EKOCYCLE Teams Up with Millennial Trains Project to Support Pioneering Youth On Cross-Country Journey
What is a Coke bottle? Once upon a time, the only answer would have been: a glass container for a refreshing beverage. Nowadays, it could also be: the source material for a limitless number of 3-D printed objects.
How about trains? A century ago, they were the fastest way to get from Montauk to San Francisco, a gateway to new frontiers. Now, my organization is re-imagining them as platforms for millennial creativity and social innovation.
Because they are part of our shared history, Coke bottles and trains induce nostalgia as artifacts of the past. But they can also be re-imagined as artifacts of our future -- and it’s totally up to us to determine what that future is by being intentional about the symbolism and utility that we ascribe to the objects that surround us.
shared desire to shape our collective future by breathing new life
into old objects is the essence of a new partnership between
an innovative joint venture between will.i.am and The
As EKOCYCLE’s curator, will.i.am, has said time and again: “Things don’t have to end, they can begin again.”
love that idea, and it’s totally true. It’s also an idea that’s
integrated into everything EKOCYCLE does, from its new 3-D printer
that transforms plastic bottles into usable objects to partnerships
with leading brands that integrate recycled plastics into innovative
The changeable nature of objects was a theme I personally explored as a U.S. State Department Fulbright Scholar in India, where I spent a year researching and producing a documentary on the way that electronic waste was being recycled.
I saw mountains of discarded objects that had once symbolized innovation -- computers, televisions, and electronic accessories -- piled up as a monument to the failure of consumer culture to account for the environmental consequences of technological innovation.
What was once new had become old, useless, and toxic. The spirit of innovation had exited the body of these electronics, transforming them into vessels of pollution.
While conducting this research, I received and accepted an invitation to serve as a mentor on a train journey around India for young innovators known as the Jagriti Yatra (“Journey of Awakening”).
Travelling across the geographic breadth of the country, I observed how a rising generation of pragmatic, entrepreneurial idealists was breathing new life into India’s trains -- clunky, old pieces of equipment that would otherwise be considered tokens of a bygone era.
What was once old was being made new because a community of inspired individuals was saying: “Old trains aren’t junk. They’re platforms for creativity. They’re engines of progress.”
In retrospect, it’s not surprising that this sort of innovation, what will.i.am and other recycling evangelists refer to as “upcycling,” would have originated in India, a country where the idea of reincarnation has shaped public perceptions for thousands of years.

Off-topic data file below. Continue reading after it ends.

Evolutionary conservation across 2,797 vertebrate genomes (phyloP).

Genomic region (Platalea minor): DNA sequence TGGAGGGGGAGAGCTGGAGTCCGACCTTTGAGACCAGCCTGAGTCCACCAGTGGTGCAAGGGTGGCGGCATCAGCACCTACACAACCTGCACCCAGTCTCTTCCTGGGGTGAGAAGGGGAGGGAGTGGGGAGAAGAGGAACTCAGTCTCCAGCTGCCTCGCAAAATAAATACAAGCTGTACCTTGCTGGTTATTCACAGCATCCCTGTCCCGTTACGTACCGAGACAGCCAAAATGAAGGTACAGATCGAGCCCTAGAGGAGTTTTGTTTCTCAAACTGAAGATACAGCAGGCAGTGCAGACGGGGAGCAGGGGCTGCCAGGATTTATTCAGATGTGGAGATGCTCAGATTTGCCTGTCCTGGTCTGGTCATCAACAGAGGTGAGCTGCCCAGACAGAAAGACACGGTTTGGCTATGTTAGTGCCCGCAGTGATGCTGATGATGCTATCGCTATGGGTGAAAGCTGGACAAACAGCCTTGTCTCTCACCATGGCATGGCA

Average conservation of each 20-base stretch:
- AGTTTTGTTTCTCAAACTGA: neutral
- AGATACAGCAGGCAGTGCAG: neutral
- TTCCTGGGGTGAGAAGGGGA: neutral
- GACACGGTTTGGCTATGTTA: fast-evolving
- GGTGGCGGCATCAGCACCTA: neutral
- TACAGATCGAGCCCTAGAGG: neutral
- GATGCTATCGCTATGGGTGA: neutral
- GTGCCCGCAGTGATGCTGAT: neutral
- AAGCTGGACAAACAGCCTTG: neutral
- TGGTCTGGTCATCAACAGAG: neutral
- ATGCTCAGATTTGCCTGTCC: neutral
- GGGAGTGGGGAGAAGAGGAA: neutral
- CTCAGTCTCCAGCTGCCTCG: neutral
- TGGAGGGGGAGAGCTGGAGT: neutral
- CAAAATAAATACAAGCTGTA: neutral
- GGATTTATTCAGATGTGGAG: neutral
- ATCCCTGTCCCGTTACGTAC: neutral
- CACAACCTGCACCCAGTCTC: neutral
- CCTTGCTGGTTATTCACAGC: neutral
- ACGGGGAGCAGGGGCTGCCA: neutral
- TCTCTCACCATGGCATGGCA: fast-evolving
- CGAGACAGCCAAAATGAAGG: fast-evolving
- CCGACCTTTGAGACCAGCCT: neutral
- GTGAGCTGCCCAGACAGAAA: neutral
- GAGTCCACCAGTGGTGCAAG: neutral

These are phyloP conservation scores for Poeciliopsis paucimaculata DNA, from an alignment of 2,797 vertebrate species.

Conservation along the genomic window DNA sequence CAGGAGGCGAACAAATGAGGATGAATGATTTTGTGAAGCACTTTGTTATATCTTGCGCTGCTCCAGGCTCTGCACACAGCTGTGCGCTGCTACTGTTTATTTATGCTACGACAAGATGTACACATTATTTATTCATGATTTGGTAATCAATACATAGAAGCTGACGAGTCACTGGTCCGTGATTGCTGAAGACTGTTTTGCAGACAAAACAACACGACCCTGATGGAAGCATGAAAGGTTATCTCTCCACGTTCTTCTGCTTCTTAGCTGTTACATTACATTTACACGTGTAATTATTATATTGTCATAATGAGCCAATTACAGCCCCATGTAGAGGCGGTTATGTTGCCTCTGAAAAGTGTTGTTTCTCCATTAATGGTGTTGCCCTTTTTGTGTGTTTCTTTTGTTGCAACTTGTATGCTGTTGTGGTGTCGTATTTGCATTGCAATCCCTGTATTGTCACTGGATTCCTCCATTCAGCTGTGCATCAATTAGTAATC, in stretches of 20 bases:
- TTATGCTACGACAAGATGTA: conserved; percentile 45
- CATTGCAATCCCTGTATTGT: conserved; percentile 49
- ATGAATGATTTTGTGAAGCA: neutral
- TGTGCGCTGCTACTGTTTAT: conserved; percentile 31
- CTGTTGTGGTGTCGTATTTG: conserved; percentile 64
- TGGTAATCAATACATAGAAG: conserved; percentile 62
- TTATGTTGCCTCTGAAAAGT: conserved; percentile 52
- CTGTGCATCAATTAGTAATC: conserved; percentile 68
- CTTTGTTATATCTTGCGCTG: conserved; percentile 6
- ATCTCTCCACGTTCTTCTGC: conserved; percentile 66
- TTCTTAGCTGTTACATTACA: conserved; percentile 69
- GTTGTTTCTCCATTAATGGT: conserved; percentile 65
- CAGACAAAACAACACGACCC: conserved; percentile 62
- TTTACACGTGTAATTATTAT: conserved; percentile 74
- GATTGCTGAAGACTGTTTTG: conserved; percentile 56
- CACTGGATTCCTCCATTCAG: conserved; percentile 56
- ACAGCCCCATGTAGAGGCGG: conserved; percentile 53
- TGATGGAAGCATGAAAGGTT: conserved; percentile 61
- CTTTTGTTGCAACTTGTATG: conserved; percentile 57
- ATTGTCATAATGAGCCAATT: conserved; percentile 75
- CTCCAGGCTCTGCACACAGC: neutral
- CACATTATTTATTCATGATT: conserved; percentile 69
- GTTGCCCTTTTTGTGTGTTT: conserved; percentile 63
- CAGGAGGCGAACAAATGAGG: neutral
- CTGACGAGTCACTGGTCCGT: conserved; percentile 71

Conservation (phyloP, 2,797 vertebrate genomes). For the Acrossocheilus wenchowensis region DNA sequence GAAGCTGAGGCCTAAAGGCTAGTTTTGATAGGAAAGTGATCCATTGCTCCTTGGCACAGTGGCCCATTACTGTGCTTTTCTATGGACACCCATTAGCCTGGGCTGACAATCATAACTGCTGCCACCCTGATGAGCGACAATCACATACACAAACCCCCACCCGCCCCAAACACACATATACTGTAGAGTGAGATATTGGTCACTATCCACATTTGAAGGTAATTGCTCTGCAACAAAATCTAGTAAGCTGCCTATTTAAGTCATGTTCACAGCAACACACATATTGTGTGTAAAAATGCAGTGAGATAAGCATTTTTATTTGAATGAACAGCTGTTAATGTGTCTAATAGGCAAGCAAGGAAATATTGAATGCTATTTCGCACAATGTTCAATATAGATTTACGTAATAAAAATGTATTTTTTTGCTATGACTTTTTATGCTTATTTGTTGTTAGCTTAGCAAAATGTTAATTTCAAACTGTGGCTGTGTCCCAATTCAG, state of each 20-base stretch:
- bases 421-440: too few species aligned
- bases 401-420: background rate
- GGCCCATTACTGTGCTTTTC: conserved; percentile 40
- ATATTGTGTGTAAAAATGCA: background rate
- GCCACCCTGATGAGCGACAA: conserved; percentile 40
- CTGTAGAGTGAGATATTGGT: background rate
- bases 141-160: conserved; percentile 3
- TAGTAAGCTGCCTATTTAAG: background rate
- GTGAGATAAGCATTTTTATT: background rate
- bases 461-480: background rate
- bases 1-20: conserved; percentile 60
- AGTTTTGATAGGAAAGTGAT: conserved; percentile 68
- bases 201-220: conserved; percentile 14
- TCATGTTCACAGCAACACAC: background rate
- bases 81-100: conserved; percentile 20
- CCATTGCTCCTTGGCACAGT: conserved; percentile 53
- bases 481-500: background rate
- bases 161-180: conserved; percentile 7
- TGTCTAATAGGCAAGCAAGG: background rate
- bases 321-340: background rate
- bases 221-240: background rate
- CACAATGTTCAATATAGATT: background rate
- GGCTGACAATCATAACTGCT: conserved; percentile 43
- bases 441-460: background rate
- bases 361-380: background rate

What the next thousand years will look like for our planet will be shaped by the way our generation, the Millennial Generation, upcycles the detritus of prior generations’ obsession with growth and conspicuous consumption. We’re all in this together, but solutions to the problems my generation has inherited will and must come from today’s youth.
The meaning we impart to objects and the way we use them (from cradle to grave, and into their next lives) is one of the most surefire tactics we have for changing the world.
When we fail to employ this tactic with the utmost intentionality, we fall short of our extraordinary ability to protect and improve our world for the benefit, enjoyment, and enrichment of future generations.
Needless to say, this message extends beyond Coke bottles and trains. One of the great opportunities that lies before the world’s youth is to create new meaning and utility for the objects (old and new) that surround us and might yet be brought into being.
In the same way that EKOCYCLE and MTP are allowing ourselves to be puzzled by basic questions like “What is a Coke bottle?” and “What is a train?” -- and embracing the innovation that results from the journey on which these questions take us -- we all need to refresh our world by allowing ourselves to be captivated by basic questions like: “What is a city?”, “What is a government?”, “What is a marriage?”, “What is an education?”, and “What is a really good life?”
The answers to these questions aren’t what they were 100 years ago.
It’s up to us to make sure that the new answers to these old questions impart a positive symbolism and contemporary utility to the artifacts of our shared future.
If we do that, we will change the world, and we will be proud of what we leave behind.
Patrick Dowd is the Founder and CEO of the Millennial Trains Project. Learn more about the partnership with EKOCYCLE at http://ekocyclemovement.com/millennial-trains-project/